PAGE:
One of the best ways to catch potential skin cancer growths is by performing a self-check and looking for any moles that are discolored or larger in size. However, even with the assistance of a mirror, there are some areas of our body that are difficult to check or often overlooked when it comes time to perform a self-check. One such area that is often overlooked is your eyelids.
Your eyelids help to protect your eyes, arguably the most important of the five senses, but they aren’t indestructible. In fact, because of your eyelids’ thin design, they are actually extremely vulnerable to the sun’s ultraviolet rays. Combine with the fact that when it’s sunny out, you’re probably squinting to keep the sun out of your eyes, which in turn leaves more eyelid exposed to the sun, it should come as no surprise that the eyelid and around the eyelid are hotspots for cancer development.
Preventing Eyelid Cancer
Preventing eyelid cancer follows many of the same tips and ideas as preventing skin cancer on any part of your body, but there are some extra things you need to be aware of. For example:
- Hats Are Great – Hats help keep the sun out of your eyes because if you’re squinting to shield your eyes from the sun, your eyelids are exposed to harmful UV rays.
- Sunscreen – Even if you get your face when applying sunscreen, a lot of people forget to hit their eyelids, or they ignore the space because they are afraid of sensitivity issues. Don’t forget to get your eyelids, and look for sensitive skin brands if you’re concerned it may irritate your eyes.
- UV-Blocking Sunglasses – Another great way to protect your eyelids from harmful rays is to invest in a pair of sunglasses with UV-blocking lenses.
- Self-Checks – When performing self-assessments, be sure that you are taking the time to check each eyelid for signs of potential sun damage.
Diagnosis and Treatment of Eyelid Cancer
If you notice a growth or mole around the eyelid, have it looked at by a skin cancer specialist like Dr. Koeplin. The majority of skin cancers near the eyes are basal cell carcinomas (BCCs), but your specialist will conduct some tests to figure out the exact type. BCCs rarely spread to the lymph nodes, but a smaller percentage of cancer called a squamous cell carcinoma has a higher chance of spreading, so an accurate diagnosis is key.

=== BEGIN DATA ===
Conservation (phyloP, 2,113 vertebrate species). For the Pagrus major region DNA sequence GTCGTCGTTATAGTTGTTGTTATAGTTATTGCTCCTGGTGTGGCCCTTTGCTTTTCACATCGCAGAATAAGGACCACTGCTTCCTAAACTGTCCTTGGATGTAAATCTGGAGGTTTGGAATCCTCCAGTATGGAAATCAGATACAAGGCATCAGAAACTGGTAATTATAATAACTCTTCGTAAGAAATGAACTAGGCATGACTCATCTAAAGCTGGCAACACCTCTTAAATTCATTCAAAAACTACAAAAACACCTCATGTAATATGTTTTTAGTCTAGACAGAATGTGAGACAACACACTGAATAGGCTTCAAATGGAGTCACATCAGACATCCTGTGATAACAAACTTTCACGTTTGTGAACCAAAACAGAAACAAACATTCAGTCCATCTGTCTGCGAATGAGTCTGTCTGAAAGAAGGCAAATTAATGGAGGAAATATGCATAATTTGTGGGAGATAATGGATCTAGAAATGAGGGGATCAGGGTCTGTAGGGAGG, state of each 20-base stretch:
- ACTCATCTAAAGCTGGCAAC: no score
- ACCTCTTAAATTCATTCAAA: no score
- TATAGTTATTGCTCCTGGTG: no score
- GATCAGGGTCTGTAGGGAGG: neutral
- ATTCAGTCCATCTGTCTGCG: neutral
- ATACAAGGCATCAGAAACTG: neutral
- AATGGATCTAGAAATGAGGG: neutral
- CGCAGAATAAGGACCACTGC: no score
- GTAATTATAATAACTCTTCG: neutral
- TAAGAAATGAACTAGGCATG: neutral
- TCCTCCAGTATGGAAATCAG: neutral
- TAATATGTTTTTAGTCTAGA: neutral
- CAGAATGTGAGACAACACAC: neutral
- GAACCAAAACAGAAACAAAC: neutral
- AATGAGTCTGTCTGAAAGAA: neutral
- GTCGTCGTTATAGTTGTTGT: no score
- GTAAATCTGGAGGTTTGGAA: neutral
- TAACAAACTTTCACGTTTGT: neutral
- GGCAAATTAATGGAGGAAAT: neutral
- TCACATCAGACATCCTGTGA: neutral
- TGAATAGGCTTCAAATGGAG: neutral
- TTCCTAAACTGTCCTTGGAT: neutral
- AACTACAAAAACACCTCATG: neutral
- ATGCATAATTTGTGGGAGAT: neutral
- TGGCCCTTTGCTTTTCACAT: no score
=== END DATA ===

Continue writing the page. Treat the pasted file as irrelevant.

The good news is that because the eyelid is such a common location for skin cancer that most skin cancer surgeons are well-versed in the best treatment techniques. Treatment typically involves surgery using the Mohs technique. During the procedure, the surgeon removes a layer of the tissue from the area and examines it under a microscopic, looking for tumor margins. If any cancer cells remain, they remove another layer of tissue from that location, and this process is repeated under no cancer cells remain.
Not only does the Mohs technique have a very high rate of success, but it also saves the greatest amount of healthy skin tissue and leaves the smallest possible scar. In most instances, the surgery can be performed while the patient has their eyes closed, although the doctor may insert an opaque contact lens if the growth is on an eyelid margin and the eye needs to be open during surgery.
Most eyelids heal great on their own, but there’s a chance that a little extra work needs to be done if the growth is on an eyelid margin or near a tear duct. After the procedure, you may need to wear an eyepatch for a couple days and you may have some minor bruising, but the eye will start to look and feel better after a couple of days. Full healing can take a couple months, but it will look and feel a lot better well before then.
For more information about eyelid cancer and how it’s treated, or to talk to Dr. Koeplin about a concerning growth, reach out to his clinic today.